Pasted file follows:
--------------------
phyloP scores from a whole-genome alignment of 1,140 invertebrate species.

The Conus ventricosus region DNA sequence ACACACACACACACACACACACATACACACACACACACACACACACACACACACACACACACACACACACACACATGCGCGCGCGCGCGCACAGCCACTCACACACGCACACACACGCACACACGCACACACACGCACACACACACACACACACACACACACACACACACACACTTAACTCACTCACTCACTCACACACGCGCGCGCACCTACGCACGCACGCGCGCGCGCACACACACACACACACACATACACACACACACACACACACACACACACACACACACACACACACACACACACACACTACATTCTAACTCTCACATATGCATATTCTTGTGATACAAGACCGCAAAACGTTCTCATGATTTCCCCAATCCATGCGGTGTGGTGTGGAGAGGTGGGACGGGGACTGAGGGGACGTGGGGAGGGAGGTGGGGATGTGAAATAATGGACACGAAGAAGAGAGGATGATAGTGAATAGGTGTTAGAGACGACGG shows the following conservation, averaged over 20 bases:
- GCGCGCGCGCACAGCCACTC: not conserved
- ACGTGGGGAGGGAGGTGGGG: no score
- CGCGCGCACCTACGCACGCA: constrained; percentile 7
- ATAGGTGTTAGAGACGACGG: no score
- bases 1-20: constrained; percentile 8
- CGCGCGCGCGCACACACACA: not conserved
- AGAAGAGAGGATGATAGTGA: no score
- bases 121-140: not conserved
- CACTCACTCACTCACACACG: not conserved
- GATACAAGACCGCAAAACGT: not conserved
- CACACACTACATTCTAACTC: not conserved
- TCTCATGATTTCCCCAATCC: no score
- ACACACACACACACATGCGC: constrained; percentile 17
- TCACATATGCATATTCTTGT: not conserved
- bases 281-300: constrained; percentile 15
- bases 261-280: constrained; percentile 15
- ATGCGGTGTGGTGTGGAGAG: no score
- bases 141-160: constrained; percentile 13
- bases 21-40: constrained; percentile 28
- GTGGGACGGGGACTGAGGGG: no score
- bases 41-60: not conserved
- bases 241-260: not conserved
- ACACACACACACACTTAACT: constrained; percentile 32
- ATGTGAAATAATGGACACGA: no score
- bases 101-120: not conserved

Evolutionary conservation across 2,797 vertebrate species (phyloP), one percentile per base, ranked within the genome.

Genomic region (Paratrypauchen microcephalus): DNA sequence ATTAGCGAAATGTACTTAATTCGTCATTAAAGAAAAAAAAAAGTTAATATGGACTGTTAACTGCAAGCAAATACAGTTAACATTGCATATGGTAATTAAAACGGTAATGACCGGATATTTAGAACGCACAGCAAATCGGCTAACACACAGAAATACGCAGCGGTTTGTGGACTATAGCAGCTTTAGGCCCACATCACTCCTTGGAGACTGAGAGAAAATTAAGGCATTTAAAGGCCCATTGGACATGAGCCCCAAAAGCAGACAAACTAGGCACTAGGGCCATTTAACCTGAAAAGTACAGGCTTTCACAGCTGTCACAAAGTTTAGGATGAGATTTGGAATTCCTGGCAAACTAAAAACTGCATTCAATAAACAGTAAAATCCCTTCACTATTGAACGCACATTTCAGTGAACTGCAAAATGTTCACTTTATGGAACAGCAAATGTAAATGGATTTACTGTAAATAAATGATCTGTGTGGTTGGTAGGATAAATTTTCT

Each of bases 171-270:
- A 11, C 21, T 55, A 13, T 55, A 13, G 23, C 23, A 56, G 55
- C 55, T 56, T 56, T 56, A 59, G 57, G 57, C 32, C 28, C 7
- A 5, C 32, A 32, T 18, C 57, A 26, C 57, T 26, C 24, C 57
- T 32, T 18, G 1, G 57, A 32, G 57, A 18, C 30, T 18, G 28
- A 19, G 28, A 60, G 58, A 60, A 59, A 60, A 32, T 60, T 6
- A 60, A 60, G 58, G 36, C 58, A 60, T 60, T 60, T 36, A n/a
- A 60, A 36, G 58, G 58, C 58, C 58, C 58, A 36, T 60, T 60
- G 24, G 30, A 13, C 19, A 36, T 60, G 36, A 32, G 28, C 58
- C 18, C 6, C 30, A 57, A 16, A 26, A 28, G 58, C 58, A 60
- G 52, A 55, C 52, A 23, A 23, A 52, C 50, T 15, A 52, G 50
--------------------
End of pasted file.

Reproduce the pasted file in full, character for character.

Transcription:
phyloP scores from a whole-genome alignment of 1,140 invertebrate species.

The Conus ventricosus region DNA sequence ACACACACACACACACACACACATACACACACACACACACACACACACACACACACACACACACACACACACACATGCGCGCGCGCGCGCACAGCCACTCACACACGCACACACACGCACACACGCACACACACGCACACACACACACACACACACACACACACACACACACACTTAACTCACTCACTCACTCACACACGCGCGCGCACCTACGCACGCACGCGCGCGCGCACACACACACACACACACATACACACACACACACACACACACACACACACACACACACACACACACACACACACACTACATTCTAACTCTCACATATGCATATTCTTGTGATACAAGACCGCAAAACGTTCTCATGATTTCCCCAATCCATGCGGTGTGGTGTGGAGAGGTGGGACGGGGACTGAGGGGACGTGGGGAGGGAGGTGGGGATGTGAAATAATGGACACGAAGAAGAGAGGATGATAGTGAATAGGTGTTAGAGACGACGG shows the following conservation, averaged over 20 bases:
- GCGCGCGCGCACAGCCACTC: not conserved
- ACGTGGGGAGGGAGGTGGGG: no score
- CGCGCGCACCTACGCACGCA: constrained; percentile 7
- ATAGGTGTTAGAGACGACGG: no score
- bases 1-20: constrained; percentile 8
- CGCGCGCGCGCACACACACA: not conserved
- AGAAGAGAGGATGATAGTGA: no score
- bases 121-140: not conserved
- CACTCACTCACTCACACACG: not conserved
- GATACAAGACCGCAAAACGT: not conserved
- CACACACTACATTCTAACTC: not conserved
- TCTCATGATTTCCCCAATCC: no score
- ACACACACACACACATGCGC: constrained; percentile 17
- TCACATATGCATATTCTTGT: not conserved
- bases 281-300: constrained; percentile 15
- bases 261-280: constrained; percentile 15
- ATGCGGTGTGGTGTGGAGAG: no score
- bases 141-160: constrained; percentile 13
- bases 21-40: constrained; percentile 28
- GTGGGACGGGGACTGAGGGG: no score
- bases 41-60: not conserved
- bases 241-260: not conserved
- ACACACACACACACTTAACT: constrained; percentile 32
- ATGTGAAATAATGGACACGA: no score
- bases 101-120: not conserved

Evolutionary conservation across 2,797 vertebrate species (phyloP), one percentile per base, ranked within the genome.

Genomic region (Paratrypauchen microcephalus): DNA sequence ATTAGCGAAATGTACTTAATTCGTCATTAAAGAAAAAAAAAAGTTAATATGGACTGTTAACTGCAAGCAAATACAGTTAACATTGCATATGGTAATTAAAACGGTAATGACCGGATATTTAGAACGCACAGCAAATCGGCTAACACACAGAAATACGCAGCGGTTTGTGGACTATAGCAGCTTTAGGCCCACATCACTCCTTGGAGACTGAGAGAAAATTAAGGCATTTAAAGGCCCATTGGACATGAGCCCCAAAAGCAGACAAACTAGGCACTAGGGCCATTTAACCTGAAAAGTACAGGCTTTCACAGCTGTCACAAAGTTTAGGATGAGATTTGGAATTCCTGGCAAACTAAAAACTGCATTCAATAAACAGTAAAATCCCTTCACTATTGAACGCACATTTCAGTGAACTGCAAAATGTTCACTTTATGGAACAGCAAATGTAAATGGATTTACTGTAAATAAATGATCTGTGTGGTTGGTAGGATAAATTTTCT

Each of bases 171-270:
- A 11, C 21, T 55, A 13, T 55, A 13, G 23, C 23, A 56, G 55
- C 55, T 56, T 56, T 56, A 59, G 57, G 57, C 32, C 28, C 7
- A 5, C 32, A 32, T 18, C 57, A 26, C 57, T 26, C 24, C 57
- T 32, T 18, G 1, G 57, A 32, G 57, A 18, C 30, T 18, G 28
- A 19, G 28, A 60, G 58, A 60, A 59, A 60, A 32, T 60, T 6
- A 60, A 60, G 58, G 36, C 58, A 60, T 60, T 60, T 36, A n/a
- A 60, A 36, G 58, G 58, C 58, C 58, C 58, A 36, T 60, T 60
- G 24, G 30, A 13, C 19, A 36, T 60, G 36, A 32, G 28, C 58
- C 18, C 6, C 30, A 57, A 16, A 26, A 28, G 58, C 58, A 60
- G 52, A 55, C 52, A 23, A 23, A 52, C 50, T 15, A 52, G 50